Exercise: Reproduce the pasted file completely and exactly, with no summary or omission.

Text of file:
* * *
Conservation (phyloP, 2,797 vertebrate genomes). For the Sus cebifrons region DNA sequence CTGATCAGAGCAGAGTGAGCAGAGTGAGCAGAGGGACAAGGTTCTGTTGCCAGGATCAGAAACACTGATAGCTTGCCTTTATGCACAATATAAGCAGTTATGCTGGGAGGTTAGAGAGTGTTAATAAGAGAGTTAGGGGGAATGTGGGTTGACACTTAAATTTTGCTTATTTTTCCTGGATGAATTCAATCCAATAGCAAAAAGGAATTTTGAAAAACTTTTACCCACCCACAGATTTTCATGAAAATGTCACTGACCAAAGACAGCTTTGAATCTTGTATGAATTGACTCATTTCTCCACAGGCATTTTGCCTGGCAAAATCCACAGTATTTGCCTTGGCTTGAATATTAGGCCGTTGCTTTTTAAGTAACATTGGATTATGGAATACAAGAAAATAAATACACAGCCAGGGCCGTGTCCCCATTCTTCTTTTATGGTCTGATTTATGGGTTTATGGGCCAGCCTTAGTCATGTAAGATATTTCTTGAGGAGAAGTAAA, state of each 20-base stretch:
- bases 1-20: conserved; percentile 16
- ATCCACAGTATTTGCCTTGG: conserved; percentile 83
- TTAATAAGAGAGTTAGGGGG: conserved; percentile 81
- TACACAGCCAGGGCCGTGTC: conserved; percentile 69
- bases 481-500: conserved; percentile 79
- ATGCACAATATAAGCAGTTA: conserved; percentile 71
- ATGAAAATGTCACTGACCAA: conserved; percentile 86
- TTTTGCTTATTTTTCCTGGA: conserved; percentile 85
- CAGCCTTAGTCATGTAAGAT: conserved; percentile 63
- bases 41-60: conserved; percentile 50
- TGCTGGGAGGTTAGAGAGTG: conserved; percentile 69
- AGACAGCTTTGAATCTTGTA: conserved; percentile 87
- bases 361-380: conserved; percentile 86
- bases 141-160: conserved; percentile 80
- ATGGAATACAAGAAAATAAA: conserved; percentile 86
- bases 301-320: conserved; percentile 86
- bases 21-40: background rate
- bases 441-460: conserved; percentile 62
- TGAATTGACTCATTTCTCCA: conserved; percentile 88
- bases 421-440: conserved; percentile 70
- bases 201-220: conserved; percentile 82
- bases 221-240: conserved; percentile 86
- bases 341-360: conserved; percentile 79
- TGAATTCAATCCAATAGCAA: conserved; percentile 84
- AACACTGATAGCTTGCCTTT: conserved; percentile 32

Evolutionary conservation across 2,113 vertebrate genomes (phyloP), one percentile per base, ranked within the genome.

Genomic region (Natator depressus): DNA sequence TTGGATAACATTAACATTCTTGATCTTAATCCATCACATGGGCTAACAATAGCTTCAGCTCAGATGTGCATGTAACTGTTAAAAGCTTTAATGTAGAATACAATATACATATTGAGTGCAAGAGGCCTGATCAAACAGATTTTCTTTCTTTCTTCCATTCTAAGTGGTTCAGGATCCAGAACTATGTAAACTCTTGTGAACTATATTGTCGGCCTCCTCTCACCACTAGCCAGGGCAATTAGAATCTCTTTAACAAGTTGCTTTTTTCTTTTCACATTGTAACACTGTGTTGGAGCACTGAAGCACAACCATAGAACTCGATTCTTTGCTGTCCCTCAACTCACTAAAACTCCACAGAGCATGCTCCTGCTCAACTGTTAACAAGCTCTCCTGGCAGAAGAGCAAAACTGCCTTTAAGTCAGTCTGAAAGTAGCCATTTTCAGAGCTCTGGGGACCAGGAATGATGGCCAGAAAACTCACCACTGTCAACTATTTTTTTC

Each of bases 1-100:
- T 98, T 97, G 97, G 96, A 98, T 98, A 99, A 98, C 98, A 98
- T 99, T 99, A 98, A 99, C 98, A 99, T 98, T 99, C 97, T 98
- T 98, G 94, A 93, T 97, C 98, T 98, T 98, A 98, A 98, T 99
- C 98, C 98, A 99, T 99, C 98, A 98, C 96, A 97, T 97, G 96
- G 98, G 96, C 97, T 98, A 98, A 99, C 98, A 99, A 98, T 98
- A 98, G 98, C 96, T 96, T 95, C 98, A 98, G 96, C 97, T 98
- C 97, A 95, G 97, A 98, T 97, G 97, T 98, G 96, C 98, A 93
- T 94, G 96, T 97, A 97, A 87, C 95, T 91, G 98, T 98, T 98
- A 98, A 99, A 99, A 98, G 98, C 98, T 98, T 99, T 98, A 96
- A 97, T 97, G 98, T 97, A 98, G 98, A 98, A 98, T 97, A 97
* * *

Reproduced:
Conservation (phyloP, 2,797 vertebrate genomes). For the Sus cebifrons region DNA sequence CTGATCAGAGCAGAGTGAGCAGAGTGAGCAGAGGGACAAGGTTCTGTTGCCAGGATCAGAAACACTGATAGCTTGCCTTTATGCACAATATAAGCAGTTATGCTGGGAGGTTAGAGAGTGTTAATAAGAGAGTTAGGGGGAATGTGGGTTGACACTTAAATTTTGCTTATTTTTCCTGGATGAATTCAATCCAATAGCAAAAAGGAATTTTGAAAAACTTTTACCCACCCACAGATTTTCATGAAAATGTCACTGACCAAAGACAGCTTTGAATCTTGTATGAATTGACTCATTTCTCCACAGGCATTTTGCCTGGCAAAATCCACAGTATTTGCCTTGGCTTGAATATTAGGCCGTTGCTTTTTAAGTAACATTGGATTATGGAATACAAGAAAATAAATACACAGCCAGGGCCGTGTCCCCATTCTTCTTTTATGGTCTGATTTATGGGTTTATGGGCCAGCCTTAGTCATGTAAGATATTTCTTGAGGAGAAGTAAA, state of each 20-base stretch:
- bases 1-20: conserved; percentile 16
- ATCCACAGTATTTGCCTTGG: conserved; percentile 83
- TTAATAAGAGAGTTAGGGGG: conserved; percentile 81
- TACACAGCCAGGGCCGTGTC: conserved; percentile 69
- bases 481-500: conserved; percentile 79
- ATGCACAATATAAGCAGTTA: conserved; percentile 71
- ATGAAAATGTCACTGACCAA: conserved; percentile 86
- TTTTGCTTATTTTTCCTGGA: conserved; percentile 85
- CAGCCTTAGTCATGTAAGAT: conserved; percentile 63
- bases 41-60: conserved; percentile 50
- TGCTGGGAGGTTAGAGAGTG: conserved; percentile 69
- AGACAGCTTTGAATCTTGTA: conserved; percentile 87
- bases 361-380: conserved; percentile 86
- bases 141-160: conserved; percentile 80
- ATGGAATACAAGAAAATAAA: conserved; percentile 86
- bases 301-320: conserved; percentile 86
- bases 21-40: background rate
- bases 441-460: conserved; percentile 62
- TGAATTGACTCATTTCTCCA: conserved; percentile 88
- bases 421-440: conserved; percentile 70
- bases 201-220: conserved; percentile 82
- bases 221-240: conserved; percentile 86
- bases 341-360: conserved; percentile 79
- TGAATTCAATCCAATAGCAA: conserved; percentile 84
- AACACTGATAGCTTGCCTTT: conserved; percentile 32

Evolutionary conservation across 2,113 vertebrate genomes (phyloP), one percentile per base, ranked within the genome.

Genomic region (Natator depressus): DNA sequence TTGGATAACATTAACATTCTTGATCTTAATCCATCACATGGGCTAACAATAGCTTCAGCTCAGATGTGCATGTAACTGTTAAAAGCTTTAATGTAGAATACAATATACATATTGAGTGCAAGAGGCCTGATCAAACAGATTTTCTTTCTTTCTTCCATTCTAAGTGGTTCAGGATCCAGAACTATGTAAACTCTTGTGAACTATATTGTCGGCCTCCTCTCACCACTAGCCAGGGCAATTAGAATCTCTTTAACAAGTTGCTTTTTTCTTTTCACATTGTAACACTGTGTTGGAGCACTGAAGCACAACCATAGAACTCGATTCTTTGCTGTCCCTCAACTCACTAAAACTCCACAGAGCATGCTCCTGCTCAACTGTTAACAAGCTCTCCTGGCAGAAGAGCAAAACTGCCTTTAAGTCAGTCTGAAAGTAGCCATTTTCAGAGCTCTGGGGACCAGGAATGATGGCCAGAAAACTCACCACTGTCAACTATTTTTTTC

Each of bases 1-100:
- T 98, T 97, G 97, G 96, A 98, T 98, A 99, A 98, C 98, A 98
- T 99, T 99, A 98, A 99, C 98, A 99, T 98, T 99, C 97, T 98
- T 98, G 94, A 93, T 97, C 98, T 98, T 98, A 98, A 98, T 99
- C 98, C 98, A 99, T 99, C 98, A 98, C 96, A 97, T 97, G 96
- G 98, G 96, C 97, T 98, A 98, A 99, C 98, A 99, A 98, T 98
- A 98, G 98, C 96, T 96, T 95, C 98, A 98, G 96, C 97, T 98
- C 97, A 95, G 97, A 98, T 97, G 97, T 98, G 96, C 98, A 93
- T 94, G 96, T 97, A 97, A 87, C 95, T 91, G 98, T 98, T 98
- A 98, A 99, A 99, A 98, G 98, C 98, T 98, T 99, T 98, A 96
- A 97, T 97, G 98, T 97, A 98, G 98, A 98, A 98, T 97, A 97